WHU - Otto Beisheim School of Management moves up further in the current Financial Times European Business Schools Ranking 2020 and takes 19th place out of 90 European universities.
After having ranked number 1 in Germany in all degree programs in 2020, namely in the Master in Management, Master in Finance, MBA, and in the Kellogg-WHU Executive MBA programs, WHU - Otto Beisheim School of Management secures 19th place in the overall annual Financial Times European Business Schools Ranking 2020. Like in 2019, when the school had reached place 23, WHU managed to improve by four ranks, entering the top 20 in Europe and ranking 2nd in Germany.
"WHU’s performance in the Financial Times rankings has been exceptional this year. The result reflects both the quality of teaching and the increased satisfaction of our students with their programs and their business school as a whole", says Professor Dr. Markus Rudolf, Dean of WHU. "To reach this position and to become number two among German business schools was a special success for us as our Executive Education Open Programs only participated for the third time. Of course, we aim to advance even further and to become one of the top ten business schools in Europe.”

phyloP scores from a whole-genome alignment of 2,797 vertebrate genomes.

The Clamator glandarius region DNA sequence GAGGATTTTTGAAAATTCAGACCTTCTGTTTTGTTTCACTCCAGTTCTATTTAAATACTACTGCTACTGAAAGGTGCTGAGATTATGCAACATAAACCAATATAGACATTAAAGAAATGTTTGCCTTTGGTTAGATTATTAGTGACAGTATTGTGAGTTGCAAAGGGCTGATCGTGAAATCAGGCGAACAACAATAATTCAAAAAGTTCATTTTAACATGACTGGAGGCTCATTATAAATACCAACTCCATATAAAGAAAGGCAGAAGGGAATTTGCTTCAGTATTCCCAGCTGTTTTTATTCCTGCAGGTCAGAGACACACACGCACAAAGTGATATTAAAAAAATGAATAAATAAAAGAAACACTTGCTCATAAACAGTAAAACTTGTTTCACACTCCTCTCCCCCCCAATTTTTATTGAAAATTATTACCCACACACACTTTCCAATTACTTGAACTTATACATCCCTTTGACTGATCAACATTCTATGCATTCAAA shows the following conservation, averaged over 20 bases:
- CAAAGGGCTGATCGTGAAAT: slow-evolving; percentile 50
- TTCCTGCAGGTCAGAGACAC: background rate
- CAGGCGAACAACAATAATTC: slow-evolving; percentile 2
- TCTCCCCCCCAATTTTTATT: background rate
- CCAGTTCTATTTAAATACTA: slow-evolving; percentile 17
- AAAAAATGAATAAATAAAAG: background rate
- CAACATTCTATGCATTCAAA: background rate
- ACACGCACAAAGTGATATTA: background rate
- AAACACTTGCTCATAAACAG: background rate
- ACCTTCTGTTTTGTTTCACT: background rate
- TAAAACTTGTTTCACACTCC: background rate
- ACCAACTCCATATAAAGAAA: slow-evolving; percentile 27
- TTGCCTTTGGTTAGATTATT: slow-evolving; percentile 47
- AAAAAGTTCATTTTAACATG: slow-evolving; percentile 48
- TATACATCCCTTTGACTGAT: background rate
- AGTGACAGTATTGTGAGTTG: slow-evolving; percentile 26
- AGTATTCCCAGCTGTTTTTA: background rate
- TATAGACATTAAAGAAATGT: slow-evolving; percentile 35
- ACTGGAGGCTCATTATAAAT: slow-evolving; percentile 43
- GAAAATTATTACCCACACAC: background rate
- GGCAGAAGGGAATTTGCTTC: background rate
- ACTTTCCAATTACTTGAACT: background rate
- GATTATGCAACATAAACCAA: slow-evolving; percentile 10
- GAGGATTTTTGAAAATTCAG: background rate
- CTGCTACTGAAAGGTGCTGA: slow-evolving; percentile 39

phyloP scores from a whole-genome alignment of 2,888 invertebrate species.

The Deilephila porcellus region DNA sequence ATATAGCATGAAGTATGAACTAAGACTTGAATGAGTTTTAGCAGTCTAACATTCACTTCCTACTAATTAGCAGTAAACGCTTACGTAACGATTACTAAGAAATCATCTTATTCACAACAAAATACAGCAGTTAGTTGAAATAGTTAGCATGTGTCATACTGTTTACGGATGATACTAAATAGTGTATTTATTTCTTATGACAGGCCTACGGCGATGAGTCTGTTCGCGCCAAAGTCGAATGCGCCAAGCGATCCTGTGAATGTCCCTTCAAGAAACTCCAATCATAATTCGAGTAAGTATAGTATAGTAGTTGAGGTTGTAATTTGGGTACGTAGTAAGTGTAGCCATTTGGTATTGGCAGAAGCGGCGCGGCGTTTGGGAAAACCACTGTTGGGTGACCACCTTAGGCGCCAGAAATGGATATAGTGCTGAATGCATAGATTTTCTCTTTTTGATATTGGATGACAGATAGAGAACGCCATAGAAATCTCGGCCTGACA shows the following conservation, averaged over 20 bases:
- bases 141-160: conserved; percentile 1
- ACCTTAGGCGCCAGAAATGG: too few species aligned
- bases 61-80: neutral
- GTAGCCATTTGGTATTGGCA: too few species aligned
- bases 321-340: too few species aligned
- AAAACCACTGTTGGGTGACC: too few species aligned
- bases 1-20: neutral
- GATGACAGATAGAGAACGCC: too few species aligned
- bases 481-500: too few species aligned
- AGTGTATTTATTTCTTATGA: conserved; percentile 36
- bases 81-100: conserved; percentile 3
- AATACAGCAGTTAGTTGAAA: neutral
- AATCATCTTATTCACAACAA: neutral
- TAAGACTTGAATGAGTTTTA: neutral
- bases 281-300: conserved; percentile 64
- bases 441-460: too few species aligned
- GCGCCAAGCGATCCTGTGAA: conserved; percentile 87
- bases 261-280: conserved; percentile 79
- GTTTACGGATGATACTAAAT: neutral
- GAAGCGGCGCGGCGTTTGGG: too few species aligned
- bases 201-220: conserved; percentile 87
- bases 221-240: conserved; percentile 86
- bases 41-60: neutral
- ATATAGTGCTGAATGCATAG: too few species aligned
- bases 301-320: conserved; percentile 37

The position in the overall ranking is determined based on the individual program rankings, which are conducted by Financial Times throughout the year. There, WHU’s Master in Management program ranked #12, the Master in Finance program #22, the MBA program #64, the Kellogg-WHU Executive MBA program #16, and the open Executive Education programs #37 worldwide.
Another crucial criterion for the FT European Business Schools Ranking is the diversity of the school’s faculty. As part of its growth strategy, WHU is constantly working on attracting professors and students of most diverse backgrounds. As a result, WHU has been able to increase the proportion of female professors from 23 percent in 2019 to 30 percent in 2020, which is significantly. WHU has also made a big leap forward in terms of the internationality of its faculty members with 35 percent of the faculty being international, compared to 28 percent in the previous year.
Find out more about the Financial Times European Business Schools Ranking 2020